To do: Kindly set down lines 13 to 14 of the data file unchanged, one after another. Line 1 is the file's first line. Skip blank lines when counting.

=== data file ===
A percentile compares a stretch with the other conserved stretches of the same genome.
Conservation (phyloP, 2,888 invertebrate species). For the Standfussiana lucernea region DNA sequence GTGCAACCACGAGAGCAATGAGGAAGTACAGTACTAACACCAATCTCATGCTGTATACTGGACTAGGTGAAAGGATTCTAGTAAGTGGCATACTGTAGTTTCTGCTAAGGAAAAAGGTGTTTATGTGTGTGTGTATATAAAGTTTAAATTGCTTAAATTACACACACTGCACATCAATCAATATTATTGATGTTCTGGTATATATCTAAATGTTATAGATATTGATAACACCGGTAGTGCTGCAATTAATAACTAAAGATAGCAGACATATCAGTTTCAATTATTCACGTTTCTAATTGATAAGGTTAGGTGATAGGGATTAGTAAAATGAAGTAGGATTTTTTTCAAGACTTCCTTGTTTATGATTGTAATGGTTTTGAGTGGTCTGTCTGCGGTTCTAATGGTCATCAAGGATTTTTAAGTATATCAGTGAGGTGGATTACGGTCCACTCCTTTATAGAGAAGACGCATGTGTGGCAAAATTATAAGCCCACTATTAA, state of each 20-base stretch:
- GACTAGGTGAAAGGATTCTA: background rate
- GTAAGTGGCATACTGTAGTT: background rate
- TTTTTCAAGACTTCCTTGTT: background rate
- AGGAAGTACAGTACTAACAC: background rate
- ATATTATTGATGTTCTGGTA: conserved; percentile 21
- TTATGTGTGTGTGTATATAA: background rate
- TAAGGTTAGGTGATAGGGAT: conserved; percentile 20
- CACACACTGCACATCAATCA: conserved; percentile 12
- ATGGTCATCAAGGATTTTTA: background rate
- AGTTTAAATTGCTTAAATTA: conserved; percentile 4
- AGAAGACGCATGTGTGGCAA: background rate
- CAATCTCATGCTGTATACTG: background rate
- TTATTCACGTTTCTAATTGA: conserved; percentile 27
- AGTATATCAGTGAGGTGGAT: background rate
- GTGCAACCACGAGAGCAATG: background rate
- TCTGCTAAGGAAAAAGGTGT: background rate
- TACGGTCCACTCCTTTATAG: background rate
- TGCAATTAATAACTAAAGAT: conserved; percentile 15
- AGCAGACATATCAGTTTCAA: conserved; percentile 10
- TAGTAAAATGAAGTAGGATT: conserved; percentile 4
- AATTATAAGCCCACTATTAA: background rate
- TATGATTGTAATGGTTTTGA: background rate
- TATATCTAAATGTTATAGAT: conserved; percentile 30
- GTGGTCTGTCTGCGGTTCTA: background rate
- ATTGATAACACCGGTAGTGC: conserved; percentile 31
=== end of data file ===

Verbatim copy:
- AGAAGACGCATGTGTGGCAA: background rate
- CAATCTCATGCTGTATACTG: background rate